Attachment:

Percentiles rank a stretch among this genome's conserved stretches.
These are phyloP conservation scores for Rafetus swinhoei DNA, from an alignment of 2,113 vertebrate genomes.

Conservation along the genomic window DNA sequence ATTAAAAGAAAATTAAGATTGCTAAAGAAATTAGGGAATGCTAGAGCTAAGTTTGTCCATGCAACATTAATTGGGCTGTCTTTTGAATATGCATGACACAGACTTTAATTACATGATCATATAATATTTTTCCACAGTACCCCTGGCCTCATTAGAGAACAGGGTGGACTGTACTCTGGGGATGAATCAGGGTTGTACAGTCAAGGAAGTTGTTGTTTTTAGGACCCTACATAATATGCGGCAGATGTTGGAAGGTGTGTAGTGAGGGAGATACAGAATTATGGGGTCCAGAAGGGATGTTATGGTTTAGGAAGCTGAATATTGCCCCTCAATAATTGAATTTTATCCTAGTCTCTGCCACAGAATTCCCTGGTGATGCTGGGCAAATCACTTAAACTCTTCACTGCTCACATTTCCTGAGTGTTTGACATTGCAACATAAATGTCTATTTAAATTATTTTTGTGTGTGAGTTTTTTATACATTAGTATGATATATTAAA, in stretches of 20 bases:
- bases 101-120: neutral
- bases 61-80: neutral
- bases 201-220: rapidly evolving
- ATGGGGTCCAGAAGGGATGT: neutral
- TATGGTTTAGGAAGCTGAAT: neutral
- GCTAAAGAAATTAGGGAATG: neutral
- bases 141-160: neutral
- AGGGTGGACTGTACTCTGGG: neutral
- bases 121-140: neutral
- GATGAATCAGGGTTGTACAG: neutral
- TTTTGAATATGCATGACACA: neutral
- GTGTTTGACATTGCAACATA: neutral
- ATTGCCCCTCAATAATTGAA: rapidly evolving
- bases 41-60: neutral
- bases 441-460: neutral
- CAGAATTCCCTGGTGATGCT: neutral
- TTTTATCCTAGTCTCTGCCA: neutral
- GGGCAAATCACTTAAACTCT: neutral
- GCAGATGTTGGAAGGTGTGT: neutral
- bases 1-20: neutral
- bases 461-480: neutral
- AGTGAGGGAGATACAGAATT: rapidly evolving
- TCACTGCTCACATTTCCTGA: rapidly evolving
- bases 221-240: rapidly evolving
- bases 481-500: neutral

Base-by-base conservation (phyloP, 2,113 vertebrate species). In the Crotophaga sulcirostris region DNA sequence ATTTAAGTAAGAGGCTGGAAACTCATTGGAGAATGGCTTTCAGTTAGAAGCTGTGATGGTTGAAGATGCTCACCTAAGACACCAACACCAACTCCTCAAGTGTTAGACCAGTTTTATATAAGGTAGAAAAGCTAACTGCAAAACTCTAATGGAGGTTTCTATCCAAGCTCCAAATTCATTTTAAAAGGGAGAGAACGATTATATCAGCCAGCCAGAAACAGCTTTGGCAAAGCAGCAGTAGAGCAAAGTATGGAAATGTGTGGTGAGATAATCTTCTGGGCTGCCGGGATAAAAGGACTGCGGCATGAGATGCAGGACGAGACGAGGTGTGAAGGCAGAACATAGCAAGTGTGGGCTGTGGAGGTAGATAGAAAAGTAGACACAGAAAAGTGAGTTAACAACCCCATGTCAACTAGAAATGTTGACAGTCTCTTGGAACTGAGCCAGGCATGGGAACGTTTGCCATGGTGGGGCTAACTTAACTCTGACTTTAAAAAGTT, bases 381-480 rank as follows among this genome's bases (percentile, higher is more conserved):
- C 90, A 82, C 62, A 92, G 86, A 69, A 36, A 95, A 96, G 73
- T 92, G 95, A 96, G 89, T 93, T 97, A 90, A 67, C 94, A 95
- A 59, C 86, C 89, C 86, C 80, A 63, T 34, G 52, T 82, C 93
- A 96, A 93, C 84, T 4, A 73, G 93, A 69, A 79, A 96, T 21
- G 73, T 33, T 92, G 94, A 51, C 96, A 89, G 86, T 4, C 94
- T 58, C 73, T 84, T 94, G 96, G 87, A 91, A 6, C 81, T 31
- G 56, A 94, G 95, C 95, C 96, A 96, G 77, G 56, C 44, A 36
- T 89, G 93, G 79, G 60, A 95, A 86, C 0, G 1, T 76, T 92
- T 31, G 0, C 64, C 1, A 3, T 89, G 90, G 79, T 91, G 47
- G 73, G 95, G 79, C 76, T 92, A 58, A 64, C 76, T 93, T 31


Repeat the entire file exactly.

Percentiles rank a stretch among this genome's conserved stretches.
These are phyloP conservation scores for Rafetus swinhoei DNA, from an alignment of 2,113 vertebrate genomes.

Conservation along the genomic window DNA sequence ATTAAAAGAAAATTAAGATTGCTAAAGAAATTAGGGAATGCTAGAGCTAAGTTTGTCCATGCAACATTAATTGGGCTGTCTTTTGAATATGCATGACACAGACTTTAATTACATGATCATATAATATTTTTCCACAGTACCCCTGGCCTCATTAGAGAACAGGGTGGACTGTACTCTGGGGATGAATCAGGGTTGTACAGTCAAGGAAGTTGTTGTTTTTAGGACCCTACATAATATGCGGCAGATGTTGGAAGGTGTGTAGTGAGGGAGATACAGAATTATGGGGTCCAGAAGGGATGTTATGGTTTAGGAAGCTGAATATTGCCCCTCAATAATTGAATTTTATCCTAGTCTCTGCCACAGAATTCCCTGGTGATGCTGGGCAAATCACTTAAACTCTTCACTGCTCACATTTCCTGAGTGTTTGACATTGCAACATAAATGTCTATTTAAATTATTTTTGTGTGTGAGTTTTTTATACATTAGTATGATATATTAAA, in stretches of 20 bases:
- bases 101-120: neutral
- bases 61-80: neutral
- bases 201-220: rapidly evolving
- ATGGGGTCCAGAAGGGATGT: neutral
- TATGGTTTAGGAAGCTGAAT: neutral
- GCTAAAGAAATTAGGGAATG: neutral
- bases 141-160: neutral
- AGGGTGGACTGTACTCTGGG: neutral
- bases 121-140: neutral
- GATGAATCAGGGTTGTACAG: neutral
- TTTTGAATATGCATGACACA: neutral
- GTGTTTGACATTGCAACATA: neutral
- ATTGCCCCTCAATAATTGAA: rapidly evolving
- bases 41-60: neutral
- bases 441-460: neutral
- CAGAATTCCCTGGTGATGCT: neutral
- TTTTATCCTAGTCTCTGCCA: neutral
- GGGCAAATCACTTAAACTCT: neutral
- GCAGATGTTGGAAGGTGTGT: neutral
- bases 1-20: neutral
- bases 461-480: neutral
- AGTGAGGGAGATACAGAATT: rapidly evolving
- TCACTGCTCACATTTCCTGA: rapidly evolving
- bases 221-240: rapidly evolving
- bases 481-500: neutral

Base-by-base conservation (phyloP, 2,113 vertebrate species). In the Crotophaga sulcirostris region DNA sequence ATTTAAGTAAGAGGCTGGAAACTCATTGGAGAATGGCTTTCAGTTAGAAGCTGTGATGGTTGAAGATGCTCACCTAAGACACCAACACCAACTCCTCAAGTGTTAGACCAGTTTTATATAAGGTAGAAAAGCTAACTGCAAAACTCTAATGGAGGTTTCTATCCAAGCTCCAAATTCATTTTAAAAGGGAGAGAACGATTATATCAGCCAGCCAGAAACAGCTTTGGCAAAGCAGCAGTAGAGCAAAGTATGGAAATGTGTGGTGAGATAATCTTCTGGGCTGCCGGGATAAAAGGACTGCGGCATGAGATGCAGGACGAGACGAGGTGTGAAGGCAGAACATAGCAAGTGTGGGCTGTGGAGGTAGATAGAAAAGTAGACACAGAAAAGTGAGTTAACAACCCCATGTCAACTAGAAATGTTGACAGTCTCTTGGAACTGAGCCAGGCATGGGAACGTTTGCCATGGTGGGGCTAACTTAACTCTGACTTTAAAAAGTT, bases 381-480 rank as follows among this genome's bases (percentile, higher is more conserved):
- C 90, A 82, C 62, A 92, G 86, A 69, A 36, A 95, A 96, G 73
- T 92, G 95, A 96, G 89, T 93, T 97, A 90, A 67, C 94, A 95
- A 59, C 86, C 89, C 86, C 80, A 63, T 34, G 52, T 82, C 93
- A 96, A 93, C 84, T 4, A 73, G 93, A 69, A 79, A 96, T 21
- G 73, T 33, T 92, G 94, A 51, C 96, A 89, G 86, T 4, C 94
- T 58, C 73, T 84, T 94, G 96, G 87, A 91, A 6, C 81, T 31
- G 56, A 94, G 95, C 95, C 96, A 96, G 77, G 56, C 44, A 36
- T 89, G 93, G 79, G 60, A 95, A 86, C 0, G 1, T 76, T 92
- T 31, G 0, C 64, C 1, A 3, T 89, G 90, G 79, T 91, G 47
- G 73, G 95, G 79, C 76, T 92, A 58, A 64, C 76, T 93, T 31